Observations suggest that Earth's early atmospheric mass differed from the present day. The effects of a different atmospheric mass on radiative forcing have been investigated in climate models of variable sophistication, but a mechanistic understanding of the thermodynamic component of the effect of atmospheric mass on early climate is missing. Using a 3D idealized global circulation model (GCM), we systematically examine the thermodynamic effect of atmospheric mass on near-surface temperature. We find that higher atmospheric mass tends to increase the near-surface temperature mostly due an increase in the heat capacity of the atmosphere, which decreases the net radiative cooling effect in the lower layers of the atmosphere. Additionally, the vertical advection of heat by eddies decreases with increasing atmospheric mass, resulting in further near-surface warming. As both net radiative cooling and vertical eddy heat fluxes are extratropical phenomena, higher atmospheric mass tends to flatten the meridional temperature gradient.


























Saturday, September 10, 2016

New Scaffeta paper finds planetary resonance drives cosmic rays & climate change

A new paper by Dr. Nicola Scafetta et al published in Earth Science Reviews finds an astronomical origin of the ~2100-2500 year Hallstatt cycle found in "cosmogenic radioisotopes  (14C and 10Be) and in paleoclimate records throughout the Holocene."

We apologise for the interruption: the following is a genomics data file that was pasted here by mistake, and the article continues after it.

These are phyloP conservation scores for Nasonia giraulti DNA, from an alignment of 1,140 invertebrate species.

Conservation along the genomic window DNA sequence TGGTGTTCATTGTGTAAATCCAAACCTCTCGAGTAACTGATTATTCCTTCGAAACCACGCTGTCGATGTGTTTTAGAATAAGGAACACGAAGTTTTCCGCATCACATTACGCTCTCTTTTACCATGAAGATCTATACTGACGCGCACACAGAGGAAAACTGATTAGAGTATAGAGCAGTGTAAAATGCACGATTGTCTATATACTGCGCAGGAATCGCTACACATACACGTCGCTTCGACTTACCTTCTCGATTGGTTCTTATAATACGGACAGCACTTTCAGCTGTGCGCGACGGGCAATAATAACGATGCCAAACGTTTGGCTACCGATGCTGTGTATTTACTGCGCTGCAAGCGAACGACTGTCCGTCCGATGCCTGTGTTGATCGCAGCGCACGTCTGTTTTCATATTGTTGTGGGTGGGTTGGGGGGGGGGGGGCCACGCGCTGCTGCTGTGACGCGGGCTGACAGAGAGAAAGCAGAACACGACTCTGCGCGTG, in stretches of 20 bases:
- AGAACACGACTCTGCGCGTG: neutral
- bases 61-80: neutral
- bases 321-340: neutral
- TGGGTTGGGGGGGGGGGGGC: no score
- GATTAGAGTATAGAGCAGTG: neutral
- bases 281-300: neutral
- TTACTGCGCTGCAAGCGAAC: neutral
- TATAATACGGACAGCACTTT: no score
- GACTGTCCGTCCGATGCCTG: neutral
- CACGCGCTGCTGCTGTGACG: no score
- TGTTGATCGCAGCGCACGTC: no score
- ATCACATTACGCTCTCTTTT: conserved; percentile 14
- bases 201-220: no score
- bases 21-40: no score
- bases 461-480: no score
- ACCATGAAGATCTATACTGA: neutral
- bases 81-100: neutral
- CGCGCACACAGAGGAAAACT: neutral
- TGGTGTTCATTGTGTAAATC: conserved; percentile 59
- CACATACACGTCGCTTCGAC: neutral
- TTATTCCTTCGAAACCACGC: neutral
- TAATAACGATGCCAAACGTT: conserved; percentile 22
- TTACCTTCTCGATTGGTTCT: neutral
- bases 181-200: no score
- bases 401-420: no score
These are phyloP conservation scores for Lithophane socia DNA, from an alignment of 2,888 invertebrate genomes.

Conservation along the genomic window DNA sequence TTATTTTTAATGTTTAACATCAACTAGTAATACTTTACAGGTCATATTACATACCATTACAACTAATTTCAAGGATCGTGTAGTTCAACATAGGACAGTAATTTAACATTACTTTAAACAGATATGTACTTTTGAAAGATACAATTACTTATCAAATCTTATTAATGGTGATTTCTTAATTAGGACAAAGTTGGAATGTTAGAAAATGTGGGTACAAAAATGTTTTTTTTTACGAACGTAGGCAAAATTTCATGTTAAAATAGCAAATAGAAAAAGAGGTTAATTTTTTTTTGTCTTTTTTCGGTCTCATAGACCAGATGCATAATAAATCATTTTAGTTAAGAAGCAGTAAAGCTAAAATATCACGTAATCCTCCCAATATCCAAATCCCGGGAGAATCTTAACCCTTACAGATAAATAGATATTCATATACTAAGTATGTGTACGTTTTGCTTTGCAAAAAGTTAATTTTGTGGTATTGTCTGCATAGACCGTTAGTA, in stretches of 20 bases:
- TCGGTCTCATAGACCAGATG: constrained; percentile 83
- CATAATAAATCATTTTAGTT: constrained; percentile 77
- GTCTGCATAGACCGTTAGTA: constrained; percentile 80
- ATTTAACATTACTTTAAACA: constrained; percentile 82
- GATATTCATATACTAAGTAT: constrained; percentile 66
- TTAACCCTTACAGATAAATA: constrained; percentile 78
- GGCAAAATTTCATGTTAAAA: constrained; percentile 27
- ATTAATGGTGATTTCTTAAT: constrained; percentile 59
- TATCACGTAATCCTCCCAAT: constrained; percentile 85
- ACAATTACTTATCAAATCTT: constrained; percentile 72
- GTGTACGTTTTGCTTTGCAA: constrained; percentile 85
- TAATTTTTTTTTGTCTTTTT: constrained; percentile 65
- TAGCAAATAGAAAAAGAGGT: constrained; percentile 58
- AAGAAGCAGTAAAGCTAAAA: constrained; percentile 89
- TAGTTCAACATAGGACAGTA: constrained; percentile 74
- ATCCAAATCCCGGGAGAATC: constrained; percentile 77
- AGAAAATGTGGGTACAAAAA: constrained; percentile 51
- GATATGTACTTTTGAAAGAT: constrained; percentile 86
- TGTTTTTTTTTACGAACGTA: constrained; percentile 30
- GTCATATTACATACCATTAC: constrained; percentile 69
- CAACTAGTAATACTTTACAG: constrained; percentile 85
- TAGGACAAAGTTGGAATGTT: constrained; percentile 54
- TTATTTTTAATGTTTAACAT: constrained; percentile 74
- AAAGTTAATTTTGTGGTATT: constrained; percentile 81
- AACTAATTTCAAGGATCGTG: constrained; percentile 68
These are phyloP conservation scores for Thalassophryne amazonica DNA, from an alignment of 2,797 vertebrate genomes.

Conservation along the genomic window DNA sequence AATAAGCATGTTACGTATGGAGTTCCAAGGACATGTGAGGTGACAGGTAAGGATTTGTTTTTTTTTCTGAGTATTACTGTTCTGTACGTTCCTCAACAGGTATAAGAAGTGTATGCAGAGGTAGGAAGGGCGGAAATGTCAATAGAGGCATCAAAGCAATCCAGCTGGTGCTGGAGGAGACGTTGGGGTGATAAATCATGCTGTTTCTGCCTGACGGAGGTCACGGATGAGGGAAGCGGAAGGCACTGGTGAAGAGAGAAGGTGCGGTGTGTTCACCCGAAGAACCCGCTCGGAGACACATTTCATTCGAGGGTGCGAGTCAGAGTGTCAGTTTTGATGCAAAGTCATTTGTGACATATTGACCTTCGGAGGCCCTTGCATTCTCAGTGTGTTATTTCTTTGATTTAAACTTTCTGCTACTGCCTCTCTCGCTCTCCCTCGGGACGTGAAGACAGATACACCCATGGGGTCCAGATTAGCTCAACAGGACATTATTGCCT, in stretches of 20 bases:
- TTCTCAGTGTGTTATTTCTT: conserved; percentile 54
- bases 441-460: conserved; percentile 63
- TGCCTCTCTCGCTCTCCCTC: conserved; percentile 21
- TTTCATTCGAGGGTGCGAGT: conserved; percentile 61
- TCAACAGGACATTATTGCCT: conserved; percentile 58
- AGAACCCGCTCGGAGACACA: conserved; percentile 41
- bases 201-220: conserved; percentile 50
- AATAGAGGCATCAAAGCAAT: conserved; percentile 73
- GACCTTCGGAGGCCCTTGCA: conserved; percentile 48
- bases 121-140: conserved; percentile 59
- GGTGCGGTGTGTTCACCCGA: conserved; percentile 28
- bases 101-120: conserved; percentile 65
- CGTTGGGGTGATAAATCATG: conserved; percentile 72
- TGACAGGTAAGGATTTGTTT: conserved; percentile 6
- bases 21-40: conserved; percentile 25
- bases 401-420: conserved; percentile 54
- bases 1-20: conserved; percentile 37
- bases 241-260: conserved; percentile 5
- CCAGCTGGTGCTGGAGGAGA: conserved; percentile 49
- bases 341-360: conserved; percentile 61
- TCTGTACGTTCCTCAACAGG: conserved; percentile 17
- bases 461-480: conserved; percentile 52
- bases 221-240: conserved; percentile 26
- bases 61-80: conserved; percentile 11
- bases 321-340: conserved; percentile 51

The authors,

"show strong evidences for an astronomical origin of this cycle. Namely, this oscillation is coherent to a repeating pattern in the periodic revolution of the planets around the Sun: the major stable resonance involving the four Jovian planets - Jupiter, Saturn, Uranus and Neptune - which has a period of about p = 2318 years. Inspired by the Milanković’s theory of an astronomical origin of the glacial cycles, we test whether the Hallstatt cycle could derive from the rhythmic variation of the circularity of the solar system disk assuming that this dynamics could eventually modulate the solar wind and, consequently, the incoming cosmic ray flux and/or the interplanetary/cosmic dust concentration around the Earth-Moon system."
According to the authors,
"the rhythmic contraction and expansion of the solar system driven by a major resonance involving the movements of the four Jovian planets appear to work as a gravitational/electromagnetic pump that increases and decreases the cosmic ray and dust densities inside the inner region of the solar system, which then modulate both the radionucleotide production and climate change by means of a cloud/albedo modulation."




















Abstract